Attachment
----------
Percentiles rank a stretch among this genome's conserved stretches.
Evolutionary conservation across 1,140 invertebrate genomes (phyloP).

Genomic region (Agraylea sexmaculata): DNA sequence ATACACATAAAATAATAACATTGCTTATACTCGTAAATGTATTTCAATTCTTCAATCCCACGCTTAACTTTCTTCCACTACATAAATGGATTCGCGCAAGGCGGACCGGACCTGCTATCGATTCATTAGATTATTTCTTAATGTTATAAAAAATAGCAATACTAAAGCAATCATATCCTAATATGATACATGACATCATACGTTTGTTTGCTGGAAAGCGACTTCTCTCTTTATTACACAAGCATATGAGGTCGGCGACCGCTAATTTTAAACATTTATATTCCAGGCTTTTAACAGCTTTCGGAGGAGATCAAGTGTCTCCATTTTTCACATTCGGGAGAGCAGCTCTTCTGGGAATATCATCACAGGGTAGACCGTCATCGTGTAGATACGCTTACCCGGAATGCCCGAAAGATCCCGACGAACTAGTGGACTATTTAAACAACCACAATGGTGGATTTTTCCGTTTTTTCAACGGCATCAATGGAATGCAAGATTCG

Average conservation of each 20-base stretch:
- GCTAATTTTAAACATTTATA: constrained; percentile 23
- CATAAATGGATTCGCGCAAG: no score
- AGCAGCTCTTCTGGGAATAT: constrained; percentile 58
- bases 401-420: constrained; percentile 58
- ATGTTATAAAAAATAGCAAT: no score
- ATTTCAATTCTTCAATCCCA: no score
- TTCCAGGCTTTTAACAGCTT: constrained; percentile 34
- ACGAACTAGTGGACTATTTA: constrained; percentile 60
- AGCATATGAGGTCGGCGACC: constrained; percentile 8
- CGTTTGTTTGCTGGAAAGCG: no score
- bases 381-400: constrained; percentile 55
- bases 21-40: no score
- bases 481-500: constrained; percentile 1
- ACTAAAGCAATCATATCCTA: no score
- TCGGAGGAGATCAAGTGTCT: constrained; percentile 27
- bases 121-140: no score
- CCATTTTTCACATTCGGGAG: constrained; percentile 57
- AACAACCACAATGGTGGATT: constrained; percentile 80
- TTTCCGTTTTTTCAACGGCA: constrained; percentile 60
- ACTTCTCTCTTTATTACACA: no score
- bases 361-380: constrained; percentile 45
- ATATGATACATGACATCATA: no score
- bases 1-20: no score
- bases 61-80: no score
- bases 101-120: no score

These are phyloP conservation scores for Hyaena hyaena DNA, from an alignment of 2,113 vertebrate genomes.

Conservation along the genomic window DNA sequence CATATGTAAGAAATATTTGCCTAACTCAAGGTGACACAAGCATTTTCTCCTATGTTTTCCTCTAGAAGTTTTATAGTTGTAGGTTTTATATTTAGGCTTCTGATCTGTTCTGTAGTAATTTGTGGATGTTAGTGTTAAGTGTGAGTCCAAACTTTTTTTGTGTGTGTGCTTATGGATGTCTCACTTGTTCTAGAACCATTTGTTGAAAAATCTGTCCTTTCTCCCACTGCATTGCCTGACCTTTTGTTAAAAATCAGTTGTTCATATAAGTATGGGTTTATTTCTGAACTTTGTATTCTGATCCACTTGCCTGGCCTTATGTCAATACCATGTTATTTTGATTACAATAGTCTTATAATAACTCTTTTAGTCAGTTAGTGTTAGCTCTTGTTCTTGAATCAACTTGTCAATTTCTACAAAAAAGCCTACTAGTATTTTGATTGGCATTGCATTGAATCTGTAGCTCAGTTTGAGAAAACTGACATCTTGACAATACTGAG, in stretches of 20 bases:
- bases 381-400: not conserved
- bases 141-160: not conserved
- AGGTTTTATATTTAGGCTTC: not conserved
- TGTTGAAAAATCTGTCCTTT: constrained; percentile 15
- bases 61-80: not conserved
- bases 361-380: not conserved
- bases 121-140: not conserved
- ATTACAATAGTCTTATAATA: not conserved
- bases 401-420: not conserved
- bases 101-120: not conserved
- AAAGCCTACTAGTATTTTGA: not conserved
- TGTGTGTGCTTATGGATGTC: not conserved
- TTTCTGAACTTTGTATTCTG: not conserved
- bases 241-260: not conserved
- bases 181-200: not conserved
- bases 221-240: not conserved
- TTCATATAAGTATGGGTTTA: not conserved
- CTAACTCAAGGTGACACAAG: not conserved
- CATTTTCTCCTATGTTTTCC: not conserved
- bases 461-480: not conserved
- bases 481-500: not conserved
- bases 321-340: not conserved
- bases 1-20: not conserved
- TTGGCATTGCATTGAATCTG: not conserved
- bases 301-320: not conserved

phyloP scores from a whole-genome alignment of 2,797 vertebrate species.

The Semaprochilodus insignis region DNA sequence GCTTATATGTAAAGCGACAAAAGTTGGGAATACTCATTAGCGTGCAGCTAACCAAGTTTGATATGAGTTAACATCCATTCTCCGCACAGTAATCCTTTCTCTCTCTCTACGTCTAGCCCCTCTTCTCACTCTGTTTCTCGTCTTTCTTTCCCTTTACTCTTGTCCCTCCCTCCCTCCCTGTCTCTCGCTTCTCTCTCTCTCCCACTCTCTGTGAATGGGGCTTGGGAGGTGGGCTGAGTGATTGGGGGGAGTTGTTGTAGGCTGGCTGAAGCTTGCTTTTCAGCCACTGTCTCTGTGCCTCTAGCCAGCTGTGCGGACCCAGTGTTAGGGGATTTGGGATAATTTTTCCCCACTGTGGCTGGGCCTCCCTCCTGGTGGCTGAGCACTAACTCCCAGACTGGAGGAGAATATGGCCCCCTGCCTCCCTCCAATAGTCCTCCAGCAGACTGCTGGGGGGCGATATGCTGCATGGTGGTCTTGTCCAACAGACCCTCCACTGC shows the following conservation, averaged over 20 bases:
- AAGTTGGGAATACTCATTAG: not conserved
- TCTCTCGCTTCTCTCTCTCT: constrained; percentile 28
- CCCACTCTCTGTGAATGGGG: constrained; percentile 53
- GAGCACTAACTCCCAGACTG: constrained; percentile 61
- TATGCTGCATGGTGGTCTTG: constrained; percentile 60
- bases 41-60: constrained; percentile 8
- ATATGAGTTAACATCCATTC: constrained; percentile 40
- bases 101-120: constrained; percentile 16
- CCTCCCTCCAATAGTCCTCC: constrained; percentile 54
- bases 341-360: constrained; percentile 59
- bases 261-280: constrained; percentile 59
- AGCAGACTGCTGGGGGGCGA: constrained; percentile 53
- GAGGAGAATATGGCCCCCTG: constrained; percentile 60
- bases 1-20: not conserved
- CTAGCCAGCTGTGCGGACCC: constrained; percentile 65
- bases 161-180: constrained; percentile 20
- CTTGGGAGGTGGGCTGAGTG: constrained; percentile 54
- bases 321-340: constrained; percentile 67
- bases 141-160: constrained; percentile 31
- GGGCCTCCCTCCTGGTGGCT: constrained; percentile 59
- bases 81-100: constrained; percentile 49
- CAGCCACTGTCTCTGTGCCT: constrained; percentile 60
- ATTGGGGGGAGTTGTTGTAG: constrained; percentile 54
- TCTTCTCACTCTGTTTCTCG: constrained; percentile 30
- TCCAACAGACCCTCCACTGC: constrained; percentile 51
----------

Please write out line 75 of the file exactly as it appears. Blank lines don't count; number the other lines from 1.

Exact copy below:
- CTTGGGAGGTGGGCTGAGTG: constrained; percentile 54